What makes the field of business ethics so interesting and so challenging is that as a term, and as a concept,“business ethics” means so many different things to so many different constituencies.
However, many of these constituencies often don’t communicate well together. The academic side of business ethics is often not seen as a resource for the practitioners. Within companies, business ethics is more often seen as a branch of compliance and legal than it is a partner of organizational behavior. Everyone wants everyone do “the right thing” yet we are often at a loss to define what exactly that right thing to do is.
Another dimension is that the perception of business ethics in the US is different than the assumptions of ethics in many other countries.
How do we make sense of all of these varied elements?
One place to start is by looking at the definitions of “business ethics.”
Ethics is often defined as “that branch of philosophy dealing with values relating to human conduct, with respect to the rightness and wrongness of certain actions and to the goodness and badness of the motives and ends of such actions.” (dictionary.com)
However, the origin of the word “ethics” comes from the Greek word, “ethos,” which we define as “the fundamental character or spirit of a culture; the underlying sentiment that informs the beliefs, customs, or practices of a group or society; dominant assumptions of a people or period.” (dictionary.com).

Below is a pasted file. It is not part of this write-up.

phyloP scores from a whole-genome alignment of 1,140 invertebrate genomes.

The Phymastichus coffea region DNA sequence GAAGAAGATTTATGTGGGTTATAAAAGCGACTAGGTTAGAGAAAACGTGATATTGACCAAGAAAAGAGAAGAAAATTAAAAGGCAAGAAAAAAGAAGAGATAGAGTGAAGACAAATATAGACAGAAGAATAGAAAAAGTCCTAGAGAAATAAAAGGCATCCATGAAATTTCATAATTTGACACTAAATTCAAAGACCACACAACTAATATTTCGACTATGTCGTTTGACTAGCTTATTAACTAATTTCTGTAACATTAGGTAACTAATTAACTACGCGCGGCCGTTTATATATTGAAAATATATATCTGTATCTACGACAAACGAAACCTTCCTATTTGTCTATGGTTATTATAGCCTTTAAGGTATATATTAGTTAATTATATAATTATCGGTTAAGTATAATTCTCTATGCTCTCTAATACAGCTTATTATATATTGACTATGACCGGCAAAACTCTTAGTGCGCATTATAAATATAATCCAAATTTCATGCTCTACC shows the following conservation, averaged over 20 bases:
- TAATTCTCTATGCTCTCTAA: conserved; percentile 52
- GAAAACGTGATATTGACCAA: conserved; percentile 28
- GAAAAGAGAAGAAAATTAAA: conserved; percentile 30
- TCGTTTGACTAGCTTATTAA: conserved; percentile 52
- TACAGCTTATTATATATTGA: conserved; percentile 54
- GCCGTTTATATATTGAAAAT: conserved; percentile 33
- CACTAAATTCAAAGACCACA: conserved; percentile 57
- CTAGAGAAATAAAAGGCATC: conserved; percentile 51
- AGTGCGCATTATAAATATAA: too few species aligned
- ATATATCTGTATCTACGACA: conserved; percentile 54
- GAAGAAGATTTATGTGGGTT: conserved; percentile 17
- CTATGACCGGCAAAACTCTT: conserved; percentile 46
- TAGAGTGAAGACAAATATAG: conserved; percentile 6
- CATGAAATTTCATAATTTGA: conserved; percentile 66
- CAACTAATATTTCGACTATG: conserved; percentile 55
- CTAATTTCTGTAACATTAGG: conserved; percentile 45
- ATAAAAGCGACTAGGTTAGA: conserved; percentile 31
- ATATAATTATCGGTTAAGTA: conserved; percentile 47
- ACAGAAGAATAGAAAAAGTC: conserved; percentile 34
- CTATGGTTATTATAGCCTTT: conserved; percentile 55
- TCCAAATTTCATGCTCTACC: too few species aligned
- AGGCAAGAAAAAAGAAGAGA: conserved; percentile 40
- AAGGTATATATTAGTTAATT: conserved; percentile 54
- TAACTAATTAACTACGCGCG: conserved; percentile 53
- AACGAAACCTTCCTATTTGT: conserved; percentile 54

In the business context it isn’t always helpful to see “ethics” as synonymous with “morality” or “goodness.” Instead, business ethics is more instructive if we look at it as a means to an ends: “the values relating to human conduct.”
In today’s business world, we are interested in understanding why people do what they do. Why do people do good things and why do seemingly good people do bad things.
From my 15 years of experience in helping companies address ethics issues, I see ethics as a function of behavior. Borrowing from the social psychologists, I see ethical behavior as a function of both the person and their environment.
When we look at the person, we look at how does that individual define what is the “right thing” to do. There is not a universal definition and I am hoping to encourage a dialog as to what in fact is the right thing to do and is it objective or conditional upon the circumstances?
The second determinant of ethical behavior is the environment that influences and shapes our perceptions. We will be actively discussing how the environment shapes behavior.
Our goal is to help practitioners be better equipped to create the kinds of cultures they want and need inside their organizations. Where should an organization be focusing its resources and attention in its attempts to influence employee behavior? On the person by reminding them of their ethical and legal obligations, or on the environment which shapes behavior of “ethical” and “unethical” people alike.
I am encouraging the readers and guest writers in this blog to open the dialog and be active participants in this exciting process.